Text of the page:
A second home: Indigenous considerations for campus housing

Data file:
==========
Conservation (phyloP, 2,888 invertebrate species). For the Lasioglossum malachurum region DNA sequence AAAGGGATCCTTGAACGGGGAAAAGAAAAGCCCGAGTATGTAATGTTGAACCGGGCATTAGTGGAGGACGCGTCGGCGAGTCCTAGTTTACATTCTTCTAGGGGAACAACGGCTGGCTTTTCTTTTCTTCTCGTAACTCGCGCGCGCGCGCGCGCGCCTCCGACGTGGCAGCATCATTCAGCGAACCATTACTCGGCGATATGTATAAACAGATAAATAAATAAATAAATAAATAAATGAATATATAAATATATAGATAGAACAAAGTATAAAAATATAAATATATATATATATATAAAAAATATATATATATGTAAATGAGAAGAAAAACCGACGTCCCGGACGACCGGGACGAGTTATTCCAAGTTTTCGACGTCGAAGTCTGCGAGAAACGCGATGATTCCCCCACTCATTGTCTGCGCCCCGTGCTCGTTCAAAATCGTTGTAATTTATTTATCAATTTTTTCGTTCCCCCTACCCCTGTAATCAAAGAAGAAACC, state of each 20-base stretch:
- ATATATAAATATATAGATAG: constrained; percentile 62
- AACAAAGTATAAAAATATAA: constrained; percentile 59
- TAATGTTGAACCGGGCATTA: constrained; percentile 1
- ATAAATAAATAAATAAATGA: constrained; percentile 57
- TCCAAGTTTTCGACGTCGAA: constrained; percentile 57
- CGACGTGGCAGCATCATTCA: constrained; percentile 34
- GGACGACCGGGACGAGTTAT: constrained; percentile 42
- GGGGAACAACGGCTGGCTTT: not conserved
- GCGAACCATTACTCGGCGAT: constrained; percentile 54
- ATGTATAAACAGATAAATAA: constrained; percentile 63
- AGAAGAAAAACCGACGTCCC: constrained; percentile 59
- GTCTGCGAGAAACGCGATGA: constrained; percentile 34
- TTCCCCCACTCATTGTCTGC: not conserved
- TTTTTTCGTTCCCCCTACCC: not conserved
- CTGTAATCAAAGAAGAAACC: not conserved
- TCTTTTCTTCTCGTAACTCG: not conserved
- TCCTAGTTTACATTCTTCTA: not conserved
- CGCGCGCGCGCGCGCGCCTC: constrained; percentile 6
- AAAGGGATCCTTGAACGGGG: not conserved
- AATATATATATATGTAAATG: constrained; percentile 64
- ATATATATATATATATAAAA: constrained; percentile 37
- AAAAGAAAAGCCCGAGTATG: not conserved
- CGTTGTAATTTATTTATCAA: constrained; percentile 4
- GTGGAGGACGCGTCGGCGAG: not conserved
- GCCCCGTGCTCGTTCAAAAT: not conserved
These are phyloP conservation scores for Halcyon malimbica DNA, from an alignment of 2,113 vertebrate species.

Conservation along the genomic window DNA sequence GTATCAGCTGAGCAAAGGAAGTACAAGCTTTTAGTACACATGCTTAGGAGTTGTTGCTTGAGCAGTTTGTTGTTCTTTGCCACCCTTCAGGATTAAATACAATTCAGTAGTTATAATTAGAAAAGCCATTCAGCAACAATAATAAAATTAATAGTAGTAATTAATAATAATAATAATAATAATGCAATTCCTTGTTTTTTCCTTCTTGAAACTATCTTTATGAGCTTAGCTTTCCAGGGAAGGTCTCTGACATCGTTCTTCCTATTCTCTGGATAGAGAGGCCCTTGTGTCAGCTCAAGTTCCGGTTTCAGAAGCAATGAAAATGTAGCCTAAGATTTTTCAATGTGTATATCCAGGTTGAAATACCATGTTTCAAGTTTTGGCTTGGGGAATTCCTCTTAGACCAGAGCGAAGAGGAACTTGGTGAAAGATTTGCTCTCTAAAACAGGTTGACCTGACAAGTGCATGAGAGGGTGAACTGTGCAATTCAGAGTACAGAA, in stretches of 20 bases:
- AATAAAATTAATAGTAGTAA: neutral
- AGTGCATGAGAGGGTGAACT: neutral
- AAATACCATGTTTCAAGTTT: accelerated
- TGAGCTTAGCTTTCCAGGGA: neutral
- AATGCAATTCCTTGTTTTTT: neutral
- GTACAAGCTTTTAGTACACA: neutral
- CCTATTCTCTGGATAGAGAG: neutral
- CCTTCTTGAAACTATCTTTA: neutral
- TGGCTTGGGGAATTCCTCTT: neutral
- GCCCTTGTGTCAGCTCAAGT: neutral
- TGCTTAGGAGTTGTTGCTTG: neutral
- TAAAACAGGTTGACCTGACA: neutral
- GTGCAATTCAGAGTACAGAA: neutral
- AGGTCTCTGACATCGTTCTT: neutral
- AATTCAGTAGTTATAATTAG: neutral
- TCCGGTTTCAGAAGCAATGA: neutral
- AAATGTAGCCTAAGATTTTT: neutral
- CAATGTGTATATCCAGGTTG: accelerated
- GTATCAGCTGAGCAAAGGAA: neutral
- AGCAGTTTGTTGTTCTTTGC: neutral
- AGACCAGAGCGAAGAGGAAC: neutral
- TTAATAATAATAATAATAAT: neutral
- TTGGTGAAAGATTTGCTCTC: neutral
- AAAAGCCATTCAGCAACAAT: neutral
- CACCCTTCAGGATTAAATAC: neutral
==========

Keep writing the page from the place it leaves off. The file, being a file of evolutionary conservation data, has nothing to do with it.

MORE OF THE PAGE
The experiences of Native Students in campus housing has had limited attention in scholarship, which restricts cultural understanding and opportunities to create inclusive living environments. College and university housing is well positioned to create a positive living environment for students. We raise concerns on how higher education institutions may inhibit Native students and their worldviews through common practices such as the resident assistant carousel interview. Using the insights of a study published by “Kirkness” and “Barnhardt” in the “Journal of American Indian Education in 1991,” we apply the Four Rs that represent issues faced by Native students–respect, relevance, reciprocity, and responsibility–in order to make relevant the cultural significance of place, community, and spirituality among Native students that can be applied to college housing. Our examples include the naming of Wassaja Hall at the University of Illinois at Urbana-Champaign; the O’odham Ki: living-learning wing at the University of Arizona; and the smudging policy at South Dakota State University. A careful explanation of the meaning of land, Indigenous knowledge, and Indigenous ways of being is provided in order to help strengthen practices and improve the housing experiences for Native students.